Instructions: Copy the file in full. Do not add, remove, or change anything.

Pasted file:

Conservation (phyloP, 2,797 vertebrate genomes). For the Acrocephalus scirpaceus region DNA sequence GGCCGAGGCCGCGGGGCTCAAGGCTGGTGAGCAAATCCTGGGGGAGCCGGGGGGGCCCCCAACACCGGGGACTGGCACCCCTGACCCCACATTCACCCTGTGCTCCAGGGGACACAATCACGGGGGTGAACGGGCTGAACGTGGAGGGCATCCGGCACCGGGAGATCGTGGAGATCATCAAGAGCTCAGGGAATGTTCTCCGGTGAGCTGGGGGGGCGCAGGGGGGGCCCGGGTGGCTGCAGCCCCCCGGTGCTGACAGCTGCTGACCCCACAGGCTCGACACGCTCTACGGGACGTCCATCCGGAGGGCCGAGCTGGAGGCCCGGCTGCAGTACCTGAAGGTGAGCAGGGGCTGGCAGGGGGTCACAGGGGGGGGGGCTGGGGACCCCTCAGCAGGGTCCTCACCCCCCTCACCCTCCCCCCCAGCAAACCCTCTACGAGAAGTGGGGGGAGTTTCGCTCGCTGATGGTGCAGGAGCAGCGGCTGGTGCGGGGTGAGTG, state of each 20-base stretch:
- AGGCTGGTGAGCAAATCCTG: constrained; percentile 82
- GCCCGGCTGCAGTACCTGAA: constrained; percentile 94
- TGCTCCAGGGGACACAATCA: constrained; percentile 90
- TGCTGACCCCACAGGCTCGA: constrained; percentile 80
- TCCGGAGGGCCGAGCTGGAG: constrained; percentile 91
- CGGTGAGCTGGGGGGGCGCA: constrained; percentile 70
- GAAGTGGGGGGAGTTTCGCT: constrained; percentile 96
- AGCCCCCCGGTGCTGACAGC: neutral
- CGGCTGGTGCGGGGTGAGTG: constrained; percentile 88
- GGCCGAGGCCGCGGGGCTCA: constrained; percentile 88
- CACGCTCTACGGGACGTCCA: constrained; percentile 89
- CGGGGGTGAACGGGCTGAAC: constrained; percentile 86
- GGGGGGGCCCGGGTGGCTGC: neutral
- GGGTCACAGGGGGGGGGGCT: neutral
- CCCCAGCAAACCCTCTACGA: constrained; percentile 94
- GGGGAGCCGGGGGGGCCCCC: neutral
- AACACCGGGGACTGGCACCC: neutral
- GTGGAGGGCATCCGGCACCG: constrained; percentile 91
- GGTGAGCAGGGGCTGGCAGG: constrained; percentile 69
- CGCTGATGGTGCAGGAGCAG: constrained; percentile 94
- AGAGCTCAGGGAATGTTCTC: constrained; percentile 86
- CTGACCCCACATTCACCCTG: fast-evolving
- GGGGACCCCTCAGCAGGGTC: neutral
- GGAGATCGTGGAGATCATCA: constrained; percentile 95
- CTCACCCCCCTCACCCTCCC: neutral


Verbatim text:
Conservation (phyloP, 2,797 vertebrate genomes). For the Acrocephalus scirpaceus region DNA sequence GGCCGAGGCCGCGGGGCTCAAGGCTGGTGAGCAAATCCTGGGGGAGCCGGGGGGGCCCCCAACACCGGGGACTGGCACCCCTGACCCCACATTCACCCTGTGCTCCAGGGGACACAATCACGGGGGTGAACGGGCTGAACGTGGAGGGCATCCGGCACCGGGAGATCGTGGAGATCATCAAGAGCTCAGGGAATGTTCTCCGGTGAGCTGGGGGGGCGCAGGGGGGGCCCGGGTGGCTGCAGCCCCCCGGTGCTGACAGCTGCTGACCCCACAGGCTCGACACGCTCTACGGGACGTCCATCCGGAGGGCCGAGCTGGAGGCCCGGCTGCAGTACCTGAAGGTGAGCAGGGGCTGGCAGGGGGTCACAGGGGGGGGGGCTGGGGACCCCTCAGCAGGGTCCTCACCCCCCTCACCCTCCCCCCCAGCAAACCCTCTACGAGAAGTGGGGGGAGTTTCGCTCGCTGATGGTGCAGGAGCAGCGGCTGGTGCGGGGTGAGTG, state of each 20-base stretch:
- AGGCTGGTGAGCAAATCCTG: constrained; percentile 82
- GCCCGGCTGCAGTACCTGAA: constrained; percentile 94
- TGCTCCAGGGGACACAATCA: constrained; percentile 90
- TGCTGACCCCACAGGCTCGA: constrained; percentile 80
- TCCGGAGGGCCGAGCTGGAG: constrained; percentile 91
- CGGTGAGCTGGGGGGGCGCA: constrained; percentile 70
- GAAGTGGGGGGAGTTTCGCT: constrained; percentile 96
- AGCCCCCCGGTGCTGACAGC: neutral
- CGGCTGGTGCGGGGTGAGTG: constrained; percentile 88
- GGCCGAGGCCGCGGGGCTCA: constrained; percentile 88
- CACGCTCTACGGGACGTCCA: constrained; percentile 89
- CGGGGGTGAACGGGCTGAAC: constrained; percentile 86
- GGGGGGGCCCGGGTGGCTGC: neutral
- GGGTCACAGGGGGGGGGGCT: neutral
- CCCCAGCAAACCCTCTACGA: constrained; percentile 94
- GGGGAGCCGGGGGGGCCCCC: neutral
- AACACCGGGGACTGGCACCC: neutral
- GTGGAGGGCATCCGGCACCG: constrained; percentile 91
- GGTGAGCAGGGGCTGGCAGG: constrained; percentile 69
- CGCTGATGGTGCAGGAGCAG: constrained; percentile 94
- AGAGCTCAGGGAATGTTCTC: constrained; percentile 86
- CTGACCCCACATTCACCCTG: fast-evolving
- GGGGACCCCTCAGCAGGGTC: neutral
- GGAGATCGTGGAGATCATCA: constrained; percentile 95
- CTCACCCCCCTCACCCTCCC: neutral